With actual content beginning to air on Howard Stern's Sirius channels, Howard 100 & 101, there has been a flurry of news about about the satcaster and its most famous future employee. Sirius announced yesterday (October 19) that it had 58 percent of the satellite radio sales market for September, making it the highest monthly share the satcaster has captured yet. The satcaster sold over 82,000 receivers in September, a 93 percent increase over the same time frame last year and a 52 percent increase over the previous month.
Elsewhere, Sirius and rival XM are battling over available, unused wireless spectrum, which both of the satcasters would like to snatch up to increase their availability. The decision rests with the FCC. According to Forbes, Banc Of America said in a recent research report that the FCC is considering keeping the extra spectrum open as a possible emergency use channel, and not granting it to either satcaster.
Meanwhile, Stern himself gave an interview to the New York Times this week, discussing his future plans, or lack thereof. "I don't know where we're going to go with this thing," he said. "It's going to be kind of fun to figure that out with the audience. I'll ask them, 'Do we want to go there or not? Are we going to cross this line or that line?' " Stern continues, "I have my own personal lines where I won't go," he said. "It's funny, the people hear 'satellite,' they hear 'on demand,' they think, 'Oh good, there's going to be a beheading every week.' That's not it at all." Stern also revealed that his secondary channel would be loosely based on the '60's and '70's "Good Guys" jocks of New York, though they wouldn't be that "good."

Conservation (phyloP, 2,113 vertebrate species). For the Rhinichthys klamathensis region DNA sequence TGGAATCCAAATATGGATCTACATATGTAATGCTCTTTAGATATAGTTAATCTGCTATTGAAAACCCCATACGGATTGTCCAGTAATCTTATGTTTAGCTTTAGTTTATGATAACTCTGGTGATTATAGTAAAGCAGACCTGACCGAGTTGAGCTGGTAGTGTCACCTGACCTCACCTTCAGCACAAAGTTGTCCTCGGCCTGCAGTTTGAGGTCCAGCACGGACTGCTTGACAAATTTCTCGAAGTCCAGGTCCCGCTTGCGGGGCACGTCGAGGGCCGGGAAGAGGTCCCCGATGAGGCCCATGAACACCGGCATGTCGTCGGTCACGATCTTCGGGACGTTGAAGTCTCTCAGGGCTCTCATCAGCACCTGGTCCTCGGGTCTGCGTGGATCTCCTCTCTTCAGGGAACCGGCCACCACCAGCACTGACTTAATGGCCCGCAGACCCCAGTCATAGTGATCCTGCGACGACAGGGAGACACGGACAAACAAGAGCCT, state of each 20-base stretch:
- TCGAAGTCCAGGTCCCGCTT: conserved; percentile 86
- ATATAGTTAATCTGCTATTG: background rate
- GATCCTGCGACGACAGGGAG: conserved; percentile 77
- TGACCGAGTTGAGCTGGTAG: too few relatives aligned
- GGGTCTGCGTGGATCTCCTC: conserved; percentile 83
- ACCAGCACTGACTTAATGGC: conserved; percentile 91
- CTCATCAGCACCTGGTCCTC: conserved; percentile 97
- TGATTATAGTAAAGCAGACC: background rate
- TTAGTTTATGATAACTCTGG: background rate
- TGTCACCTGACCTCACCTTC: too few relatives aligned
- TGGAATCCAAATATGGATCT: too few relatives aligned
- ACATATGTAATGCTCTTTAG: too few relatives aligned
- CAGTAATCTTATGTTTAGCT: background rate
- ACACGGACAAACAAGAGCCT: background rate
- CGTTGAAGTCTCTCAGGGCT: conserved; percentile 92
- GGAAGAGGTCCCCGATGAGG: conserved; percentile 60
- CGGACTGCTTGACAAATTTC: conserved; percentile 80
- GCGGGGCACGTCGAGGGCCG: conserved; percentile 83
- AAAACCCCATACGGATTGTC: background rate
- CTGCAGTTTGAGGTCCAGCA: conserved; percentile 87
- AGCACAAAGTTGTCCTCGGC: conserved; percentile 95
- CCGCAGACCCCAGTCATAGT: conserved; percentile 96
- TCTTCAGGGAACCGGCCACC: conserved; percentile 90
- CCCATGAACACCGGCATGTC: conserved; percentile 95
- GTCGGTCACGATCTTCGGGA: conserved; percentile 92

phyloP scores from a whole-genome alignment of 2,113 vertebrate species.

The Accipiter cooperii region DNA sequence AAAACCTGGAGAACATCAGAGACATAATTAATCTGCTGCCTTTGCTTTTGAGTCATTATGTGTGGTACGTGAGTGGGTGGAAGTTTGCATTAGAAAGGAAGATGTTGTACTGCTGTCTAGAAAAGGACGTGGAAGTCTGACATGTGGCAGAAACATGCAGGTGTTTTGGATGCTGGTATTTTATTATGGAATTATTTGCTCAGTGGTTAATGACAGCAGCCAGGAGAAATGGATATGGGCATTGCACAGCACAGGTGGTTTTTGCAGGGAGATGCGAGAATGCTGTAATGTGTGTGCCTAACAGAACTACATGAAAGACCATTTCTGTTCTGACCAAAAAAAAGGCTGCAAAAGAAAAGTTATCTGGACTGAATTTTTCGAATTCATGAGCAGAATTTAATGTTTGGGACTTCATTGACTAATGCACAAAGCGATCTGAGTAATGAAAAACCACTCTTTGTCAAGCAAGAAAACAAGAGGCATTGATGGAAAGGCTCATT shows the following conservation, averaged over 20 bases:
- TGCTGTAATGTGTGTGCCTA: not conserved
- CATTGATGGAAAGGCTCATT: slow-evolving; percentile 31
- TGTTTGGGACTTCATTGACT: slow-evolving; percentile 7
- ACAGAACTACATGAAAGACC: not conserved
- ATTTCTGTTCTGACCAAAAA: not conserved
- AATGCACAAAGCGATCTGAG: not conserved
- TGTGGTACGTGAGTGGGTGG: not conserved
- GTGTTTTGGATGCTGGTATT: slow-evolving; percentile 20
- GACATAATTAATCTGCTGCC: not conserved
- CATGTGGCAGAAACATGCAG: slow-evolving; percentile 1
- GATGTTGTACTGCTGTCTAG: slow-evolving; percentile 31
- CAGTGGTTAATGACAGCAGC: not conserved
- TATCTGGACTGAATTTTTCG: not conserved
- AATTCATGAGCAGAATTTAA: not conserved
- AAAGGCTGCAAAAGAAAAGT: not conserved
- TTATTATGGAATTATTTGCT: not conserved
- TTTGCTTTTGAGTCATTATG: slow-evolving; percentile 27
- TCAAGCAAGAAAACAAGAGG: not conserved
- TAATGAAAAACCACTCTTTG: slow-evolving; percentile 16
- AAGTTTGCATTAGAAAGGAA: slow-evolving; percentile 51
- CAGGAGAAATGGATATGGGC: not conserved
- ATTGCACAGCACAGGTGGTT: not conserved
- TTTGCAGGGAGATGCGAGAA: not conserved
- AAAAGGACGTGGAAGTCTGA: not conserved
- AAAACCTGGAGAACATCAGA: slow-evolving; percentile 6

A report in The Washington Post looks at Stern's most recent ratings and sees his listeners abandoning him before he leaves them for Sirius. At WJFK/Washington, D.C., Stern's 25-54 listeners dropped off by almost a third during the Summer ratings period. In his home base of New York, Stern lost approximately 15 percent of his audience, though his numbers are still so huge, he ended up in a tie for first place in mornings. Michael Hughes, who oversees Infinity's D.C. cluster, told the Post, "[Stern's] focus has shifted [to Sirius], and the listeners have picked up on that."
Last but not least, Sirius has rolled out a pair of new receivers that retail for less than $50, their least-expensive devices yet. The Sirius One and XACT Visor both are priced at $49.99 and the company touts that "Consumers who want to make the switch to Sirius Satellite Radio before Howard Stern comes on board in January can put the inexpensive Sirius One or the XACT Visor on their holiday gift lists guilt-free."